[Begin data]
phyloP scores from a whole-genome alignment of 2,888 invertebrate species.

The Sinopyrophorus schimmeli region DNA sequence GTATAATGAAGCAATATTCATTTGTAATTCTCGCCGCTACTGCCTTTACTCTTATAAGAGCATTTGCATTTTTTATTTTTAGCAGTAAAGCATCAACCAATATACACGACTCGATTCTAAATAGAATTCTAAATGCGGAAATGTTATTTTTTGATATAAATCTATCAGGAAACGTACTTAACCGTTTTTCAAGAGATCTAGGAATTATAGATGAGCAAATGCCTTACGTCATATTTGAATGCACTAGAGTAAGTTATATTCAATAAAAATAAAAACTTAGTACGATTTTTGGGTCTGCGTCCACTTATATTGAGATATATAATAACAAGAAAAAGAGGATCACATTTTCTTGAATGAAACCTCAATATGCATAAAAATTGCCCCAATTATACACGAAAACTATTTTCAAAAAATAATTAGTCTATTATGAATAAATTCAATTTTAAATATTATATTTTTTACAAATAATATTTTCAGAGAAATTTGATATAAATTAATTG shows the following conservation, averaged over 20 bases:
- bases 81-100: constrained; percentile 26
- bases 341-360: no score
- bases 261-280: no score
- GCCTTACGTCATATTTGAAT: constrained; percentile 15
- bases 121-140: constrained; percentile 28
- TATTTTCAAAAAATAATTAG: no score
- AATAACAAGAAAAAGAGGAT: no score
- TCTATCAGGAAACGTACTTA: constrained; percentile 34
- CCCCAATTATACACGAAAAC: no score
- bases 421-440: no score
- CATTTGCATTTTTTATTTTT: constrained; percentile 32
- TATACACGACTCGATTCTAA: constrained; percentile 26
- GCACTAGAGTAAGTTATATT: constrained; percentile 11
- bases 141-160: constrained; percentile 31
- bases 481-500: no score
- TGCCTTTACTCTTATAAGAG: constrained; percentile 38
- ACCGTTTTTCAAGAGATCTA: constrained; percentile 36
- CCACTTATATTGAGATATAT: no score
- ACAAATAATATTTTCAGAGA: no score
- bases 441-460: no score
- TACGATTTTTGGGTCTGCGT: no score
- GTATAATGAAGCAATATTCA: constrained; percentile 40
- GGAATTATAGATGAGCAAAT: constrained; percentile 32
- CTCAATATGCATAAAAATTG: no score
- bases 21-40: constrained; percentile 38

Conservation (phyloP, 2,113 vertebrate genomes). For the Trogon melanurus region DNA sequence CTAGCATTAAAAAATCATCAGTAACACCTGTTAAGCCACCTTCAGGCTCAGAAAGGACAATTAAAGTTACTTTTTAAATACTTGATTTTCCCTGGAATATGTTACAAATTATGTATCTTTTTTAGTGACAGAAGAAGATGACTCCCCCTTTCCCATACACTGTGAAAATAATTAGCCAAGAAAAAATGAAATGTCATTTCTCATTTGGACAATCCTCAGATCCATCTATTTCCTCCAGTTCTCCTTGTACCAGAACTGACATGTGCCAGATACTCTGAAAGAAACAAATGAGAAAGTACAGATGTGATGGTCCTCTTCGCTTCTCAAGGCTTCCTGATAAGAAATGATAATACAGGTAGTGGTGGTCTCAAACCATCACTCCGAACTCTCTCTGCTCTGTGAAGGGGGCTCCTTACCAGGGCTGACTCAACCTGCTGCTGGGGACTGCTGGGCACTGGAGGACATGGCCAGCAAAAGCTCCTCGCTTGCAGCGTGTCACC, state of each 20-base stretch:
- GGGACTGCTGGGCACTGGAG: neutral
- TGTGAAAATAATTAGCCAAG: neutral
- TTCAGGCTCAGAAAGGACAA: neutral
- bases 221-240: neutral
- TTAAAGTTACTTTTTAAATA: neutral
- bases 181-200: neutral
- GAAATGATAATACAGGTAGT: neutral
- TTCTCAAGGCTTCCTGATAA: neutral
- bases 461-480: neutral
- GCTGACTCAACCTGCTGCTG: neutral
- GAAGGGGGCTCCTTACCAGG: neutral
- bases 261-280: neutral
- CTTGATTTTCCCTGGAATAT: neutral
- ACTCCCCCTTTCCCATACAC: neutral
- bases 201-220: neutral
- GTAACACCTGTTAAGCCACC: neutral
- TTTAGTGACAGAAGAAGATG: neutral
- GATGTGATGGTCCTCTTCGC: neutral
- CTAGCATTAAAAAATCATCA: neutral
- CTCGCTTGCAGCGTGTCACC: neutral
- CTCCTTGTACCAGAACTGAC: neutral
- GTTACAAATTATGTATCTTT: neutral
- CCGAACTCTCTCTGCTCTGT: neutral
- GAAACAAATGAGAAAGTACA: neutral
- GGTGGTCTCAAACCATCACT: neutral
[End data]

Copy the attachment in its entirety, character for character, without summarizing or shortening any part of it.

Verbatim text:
phyloP scores from a whole-genome alignment of 2,888 invertebrate species.

The Sinopyrophorus schimmeli region DNA sequence GTATAATGAAGCAATATTCATTTGTAATTCTCGCCGCTACTGCCTTTACTCTTATAAGAGCATTTGCATTTTTTATTTTTAGCAGTAAAGCATCAACCAATATACACGACTCGATTCTAAATAGAATTCTAAATGCGGAAATGTTATTTTTTGATATAAATCTATCAGGAAACGTACTTAACCGTTTTTCAAGAGATCTAGGAATTATAGATGAGCAAATGCCTTACGTCATATTTGAATGCACTAGAGTAAGTTATATTCAATAAAAATAAAAACTTAGTACGATTTTTGGGTCTGCGTCCACTTATATTGAGATATATAATAACAAGAAAAAGAGGATCACATTTTCTTGAATGAAACCTCAATATGCATAAAAATTGCCCCAATTATACACGAAAACTATTTTCAAAAAATAATTAGTCTATTATGAATAAATTCAATTTTAAATATTATATTTTTTACAAATAATATTTTCAGAGAAATTTGATATAAATTAATTG shows the following conservation, averaged over 20 bases:
- bases 81-100: constrained; percentile 26
- bases 341-360: no score
- bases 261-280: no score
- GCCTTACGTCATATTTGAAT: constrained; percentile 15
- bases 121-140: constrained; percentile 28
- TATTTTCAAAAAATAATTAG: no score
- AATAACAAGAAAAAGAGGAT: no score
- TCTATCAGGAAACGTACTTA: constrained; percentile 34
- CCCCAATTATACACGAAAAC: no score
- bases 421-440: no score
- CATTTGCATTTTTTATTTTT: constrained; percentile 32
- TATACACGACTCGATTCTAA: constrained; percentile 26
- GCACTAGAGTAAGTTATATT: constrained; percentile 11
- bases 141-160: constrained; percentile 31
- bases 481-500: no score
- TGCCTTTACTCTTATAAGAG: constrained; percentile 38
- ACCGTTTTTCAAGAGATCTA: constrained; percentile 36
- CCACTTATATTGAGATATAT: no score
- ACAAATAATATTTTCAGAGA: no score
- bases 441-460: no score
- TACGATTTTTGGGTCTGCGT: no score
- GTATAATGAAGCAATATTCA: constrained; percentile 40
- GGAATTATAGATGAGCAAAT: constrained; percentile 32
- CTCAATATGCATAAAAATTG: no score
- bases 21-40: constrained; percentile 38

Conservation (phyloP, 2,113 vertebrate genomes). For the Trogon melanurus region DNA sequence CTAGCATTAAAAAATCATCAGTAACACCTGTTAAGCCACCTTCAGGCTCAGAAAGGACAATTAAAGTTACTTTTTAAATACTTGATTTTCCCTGGAATATGTTACAAATTATGTATCTTTTTTAGTGACAGAAGAAGATGACTCCCCCTTTCCCATACACTGTGAAAATAATTAGCCAAGAAAAAATGAAATGTCATTTCTCATTTGGACAATCCTCAGATCCATCTATTTCCTCCAGTTCTCCTTGTACCAGAACTGACATGTGCCAGATACTCTGAAAGAAACAAATGAGAAAGTACAGATGTGATGGTCCTCTTCGCTTCTCAAGGCTTCCTGATAAGAAATGATAATACAGGTAGTGGTGGTCTCAAACCATCACTCCGAACTCTCTCTGCTCTGTGAAGGGGGCTCCTTACCAGGGCTGACTCAACCTGCTGCTGGGGACTGCTGGGCACTGGAGGACATGGCCAGCAAAAGCTCCTCGCTTGCAGCGTGTCACC, state of each 20-base stretch:
- GGGACTGCTGGGCACTGGAG: neutral
- TGTGAAAATAATTAGCCAAG: neutral
- TTCAGGCTCAGAAAGGACAA: neutral
- bases 221-240: neutral
- TTAAAGTTACTTTTTAAATA: neutral
- bases 181-200: neutral
- GAAATGATAATACAGGTAGT: neutral
- TTCTCAAGGCTTCCTGATAA: neutral
- bases 461-480: neutral
- GCTGACTCAACCTGCTGCTG: neutral
- GAAGGGGGCTCCTTACCAGG: neutral
- bases 261-280: neutral
- CTTGATTTTCCCTGGAATAT: neutral
- ACTCCCCCTTTCCCATACAC: neutral
- bases 201-220: neutral
- GTAACACCTGTTAAGCCACC: neutral
- TTTAGTGACAGAAGAAGATG: neutral
- GATGTGATGGTCCTCTTCGC: neutral
- CTAGCATTAAAAAATCATCA: neutral
- CTCGCTTGCAGCGTGTCACC: neutral
- CTCCTTGTACCAGAACTGAC: neutral
- GTTACAAATTATGTATCTTT: neutral
- CCGAACTCTCTCTGCTCTGT: neutral
- GAAACAAATGAGAAAGTACA: neutral
- GGTGGTCTCAAACCATCACT: neutral